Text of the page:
This morning found me at the Wildwood Metropark Window on Wildlife, hoping to see at least one bird that doesn't generally visit our feeders in Parkersburg. Even our usual birds visit the Window in greater numbers than we generally get--three downy woodpeckers were hanging onto their part of the suet feeders at the same time. (There are benefits to mature habitat and a critical mass of feeding stations.) Seeing nothing special (oh, how easily we get spoiled), I prepared to spend a few minutes enjoying the family of ten young mallards paddling in the small pond and the fox squirrels squabbling over the ground feeders. Then--there it was: a blue like no other. Perched on a tray feeder in the company of cardinals and titmice was a male indigo bunting who fed for several minutes, allowing me to enjoy this supposedly common bird that I had never seen before. The Cornell Lab of Ornithology describes it as "a scrap of sky with wings," and while I hate to argue with people who certainly know more than I do about birds, the indigo bunting is not the color of the skies I usually see. Its color is much darker and richer. Of course, I had no camera, but the Toledo Metroparks have thoughtfully posted a blogger's photo of this gorgeous creature. You can find it here: http://www.metroparkstoledo.com/metro/item.asp?item_id=4356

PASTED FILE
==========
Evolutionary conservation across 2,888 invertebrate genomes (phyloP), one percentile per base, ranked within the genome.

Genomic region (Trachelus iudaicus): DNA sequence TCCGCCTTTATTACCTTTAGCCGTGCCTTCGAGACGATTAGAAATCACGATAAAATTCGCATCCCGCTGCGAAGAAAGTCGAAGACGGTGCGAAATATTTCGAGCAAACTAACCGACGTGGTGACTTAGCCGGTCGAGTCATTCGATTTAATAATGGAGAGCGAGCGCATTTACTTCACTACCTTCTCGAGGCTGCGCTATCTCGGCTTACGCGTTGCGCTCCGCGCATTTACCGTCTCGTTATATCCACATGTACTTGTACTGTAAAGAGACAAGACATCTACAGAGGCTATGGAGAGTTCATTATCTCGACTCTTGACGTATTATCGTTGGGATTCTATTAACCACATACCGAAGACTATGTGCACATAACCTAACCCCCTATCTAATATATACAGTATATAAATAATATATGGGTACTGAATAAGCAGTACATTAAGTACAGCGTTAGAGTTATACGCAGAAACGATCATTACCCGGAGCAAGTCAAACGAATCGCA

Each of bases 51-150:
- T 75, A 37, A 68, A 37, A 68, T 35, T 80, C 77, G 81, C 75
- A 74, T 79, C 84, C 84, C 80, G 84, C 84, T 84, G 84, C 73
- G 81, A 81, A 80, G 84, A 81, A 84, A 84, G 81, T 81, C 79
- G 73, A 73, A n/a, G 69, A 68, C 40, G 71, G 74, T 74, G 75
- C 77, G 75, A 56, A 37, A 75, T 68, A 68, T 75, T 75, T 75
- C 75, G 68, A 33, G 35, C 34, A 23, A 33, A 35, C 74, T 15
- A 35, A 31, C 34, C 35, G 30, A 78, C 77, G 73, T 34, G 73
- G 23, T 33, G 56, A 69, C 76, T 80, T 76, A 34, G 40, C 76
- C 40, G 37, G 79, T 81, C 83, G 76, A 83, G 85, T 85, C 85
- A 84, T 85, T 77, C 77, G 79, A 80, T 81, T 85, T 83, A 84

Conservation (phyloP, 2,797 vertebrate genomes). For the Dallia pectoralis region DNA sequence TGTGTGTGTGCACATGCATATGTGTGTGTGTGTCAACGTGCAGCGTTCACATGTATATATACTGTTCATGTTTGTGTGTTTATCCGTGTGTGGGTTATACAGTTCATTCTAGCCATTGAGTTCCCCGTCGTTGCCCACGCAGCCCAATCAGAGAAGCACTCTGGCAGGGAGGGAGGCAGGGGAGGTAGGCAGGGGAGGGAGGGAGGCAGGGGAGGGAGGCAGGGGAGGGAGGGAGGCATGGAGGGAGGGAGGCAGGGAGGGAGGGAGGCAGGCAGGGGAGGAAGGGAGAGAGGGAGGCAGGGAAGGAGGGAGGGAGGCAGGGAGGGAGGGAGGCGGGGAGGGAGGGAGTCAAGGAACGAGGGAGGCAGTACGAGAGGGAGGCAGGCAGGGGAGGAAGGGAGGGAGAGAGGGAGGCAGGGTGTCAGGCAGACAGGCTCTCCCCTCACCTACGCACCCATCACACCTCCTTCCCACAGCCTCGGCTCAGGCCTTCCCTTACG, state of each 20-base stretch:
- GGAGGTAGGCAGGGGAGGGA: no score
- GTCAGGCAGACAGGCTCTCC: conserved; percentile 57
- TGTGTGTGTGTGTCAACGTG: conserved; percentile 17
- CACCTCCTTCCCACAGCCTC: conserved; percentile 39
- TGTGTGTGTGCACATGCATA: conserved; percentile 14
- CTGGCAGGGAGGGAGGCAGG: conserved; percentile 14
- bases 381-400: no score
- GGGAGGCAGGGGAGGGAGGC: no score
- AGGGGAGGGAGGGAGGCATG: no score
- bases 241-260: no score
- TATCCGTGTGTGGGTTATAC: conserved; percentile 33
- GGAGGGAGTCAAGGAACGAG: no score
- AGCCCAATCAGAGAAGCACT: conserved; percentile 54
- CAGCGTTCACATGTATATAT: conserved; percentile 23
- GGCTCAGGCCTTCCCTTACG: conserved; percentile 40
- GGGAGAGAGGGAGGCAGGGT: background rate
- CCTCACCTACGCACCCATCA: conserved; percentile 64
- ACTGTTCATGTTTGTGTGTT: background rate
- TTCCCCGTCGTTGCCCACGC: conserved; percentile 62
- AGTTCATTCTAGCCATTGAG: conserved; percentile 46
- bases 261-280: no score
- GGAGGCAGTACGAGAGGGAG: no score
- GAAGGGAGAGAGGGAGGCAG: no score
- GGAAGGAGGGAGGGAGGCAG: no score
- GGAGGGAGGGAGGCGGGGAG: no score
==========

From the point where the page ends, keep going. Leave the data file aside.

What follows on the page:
And as if an indigo bunting weren't enough excitement for one morning, as soon as it flew away, there were two Baltimore orioles feasting on oranges a few feet away.
Life is good.